Football Zebras™

‘5 will get you 1’: the effective method to measure a first down without measuring

It’s 3rd-and-5. The quarterback is under center. The crowd is roaring. The quarterback barks hard and someone on the defensive line jumps. Flags fly and the wing officials come running to the referee to report an infraction. The referee intones, “Offside. Defense. Five yards. First down!” When the line to gain is five yards, how do the officials know that it is truly five yards to a first down? What if it is five yards and one inch?

The head linesman and the chain gang have a pretty basic way to know the difference. Before the game, the head linesman inspects the chains. He measures the links in the chains against the yard lines to make sure the markers are a true 10 yards. Say he puts the first pole down at the 20-yard line, and checks the second pole to make sure to reaches the 30-yard line. Satisfied, he then he walks to the 25-yard line and marks the five-yards with a piece of athletic tape. During the game, if the down box is behind the tape marker, the crew knows that a five yard penalty will not result in a first down. If the down box is in front of the tape, he’ll let the referee know, “Five’ll get you one,” so a five-yard penalty on the defense will result in a first down.

This method prevents arguments over whether or not the umpire shorted a team an inch during his penalty walk-off and prevents the referee from having to bring the chains in to measure for a first down after a simple offside penalty.

The NFL does not have a prescribed mechanic to see if five-yard penalties result in a first down. It is up to the head linesman to control the chains, know the line to gain, and know if five-yard penalties will give the offense a first down. With all the technology — calls for laser markings and computer chips in the football — sometimes chain links and a piece of tape are all officials need.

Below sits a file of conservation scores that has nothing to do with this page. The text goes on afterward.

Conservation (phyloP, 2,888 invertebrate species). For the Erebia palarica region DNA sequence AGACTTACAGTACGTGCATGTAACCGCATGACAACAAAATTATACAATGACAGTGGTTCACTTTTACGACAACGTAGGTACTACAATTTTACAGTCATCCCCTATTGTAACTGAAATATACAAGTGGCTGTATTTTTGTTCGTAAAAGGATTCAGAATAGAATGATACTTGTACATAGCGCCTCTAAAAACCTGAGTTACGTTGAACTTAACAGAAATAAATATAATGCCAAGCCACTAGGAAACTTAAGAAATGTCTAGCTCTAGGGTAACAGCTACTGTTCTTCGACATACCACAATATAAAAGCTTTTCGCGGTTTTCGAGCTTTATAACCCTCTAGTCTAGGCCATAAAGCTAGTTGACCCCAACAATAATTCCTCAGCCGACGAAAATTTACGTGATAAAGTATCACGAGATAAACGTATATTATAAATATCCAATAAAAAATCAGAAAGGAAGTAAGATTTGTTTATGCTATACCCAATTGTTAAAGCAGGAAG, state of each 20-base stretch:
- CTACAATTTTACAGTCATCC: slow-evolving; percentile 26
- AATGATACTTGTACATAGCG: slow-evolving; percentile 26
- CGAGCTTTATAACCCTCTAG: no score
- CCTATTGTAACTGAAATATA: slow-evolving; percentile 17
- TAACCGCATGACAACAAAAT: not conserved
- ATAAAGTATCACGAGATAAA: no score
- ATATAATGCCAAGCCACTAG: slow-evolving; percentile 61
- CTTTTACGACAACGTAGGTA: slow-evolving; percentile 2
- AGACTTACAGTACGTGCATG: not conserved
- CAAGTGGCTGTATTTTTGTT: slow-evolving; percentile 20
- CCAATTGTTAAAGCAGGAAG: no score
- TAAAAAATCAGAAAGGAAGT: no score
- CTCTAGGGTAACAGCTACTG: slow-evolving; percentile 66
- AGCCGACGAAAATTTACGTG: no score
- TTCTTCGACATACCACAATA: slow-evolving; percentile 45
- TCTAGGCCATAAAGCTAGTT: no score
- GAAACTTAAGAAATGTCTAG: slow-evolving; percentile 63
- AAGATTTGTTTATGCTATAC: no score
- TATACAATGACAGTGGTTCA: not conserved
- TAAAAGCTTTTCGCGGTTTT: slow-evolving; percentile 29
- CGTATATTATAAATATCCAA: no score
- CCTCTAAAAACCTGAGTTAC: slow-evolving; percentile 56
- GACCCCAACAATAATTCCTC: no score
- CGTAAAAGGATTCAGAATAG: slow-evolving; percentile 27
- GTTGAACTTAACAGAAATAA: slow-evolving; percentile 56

3 comments for “‘5 will get you 1’: the effective method to measure a first down without measuring

  1. JW
    November 2, 2015 at 12:57 am

    Cute. But the NFL owns these chains, do they not? Why not just get a permanent marking in the middle so no one needs athletic tape?

  2. Crusty Retired Vet
    November 3, 2015 at 11:02 am

    Actually, the chains are stored at the home stadium, although purchased from the same vendor. It is the H’s job to ensure the chains are ten yards long and that the tape mark is smack in the middle. This is how it is done at any level of football. One of the many things that separate a decent H from a superior H, is that the superior H always – every single play – knows which yard line marks the LTG. Also, the superior H should have pre-gamed with the U to ensure that on almost every occasion, the ball, after a COP, is spotted on a line, not between the lines. This, of course, creates no real advantage and ensures minimal measurements. The superior H’s out there know what I am talking about. Anyway, the superior H, whenever there is an “and 5 to go” situation, this same linesman must be aware of where the ball is, in relation to the tape. It is on one side of the tape or the other, and the H should be shouting towards his R “Short 5” or “Long 5” every time a team is in the “5 to go” situation. It is a habit only the superior H develops. Of course, the R will not hear him but the H should be pointing fingers inward while shouting “Short 5” and pointing thumbs or fingers outwards when shouting “Long 5.” This way, not only is this captured on video, but the sideline you are working can’t complain (Oh, but they will if it goes against them) when on a 5 yard penalty, the H is moving the chains, or coming in yelling “3rd and short.” The superior H knows this mechanic and is constantly doing this, every time we are in “and 5″ to go situation. Hell, even on 3rd and six, the H should be shouting “Long 5.” This way, the H is always “in the game” and 100% focused.

  3. JW
    November 3, 2015 at 9:15 pm

    Thanks for the reply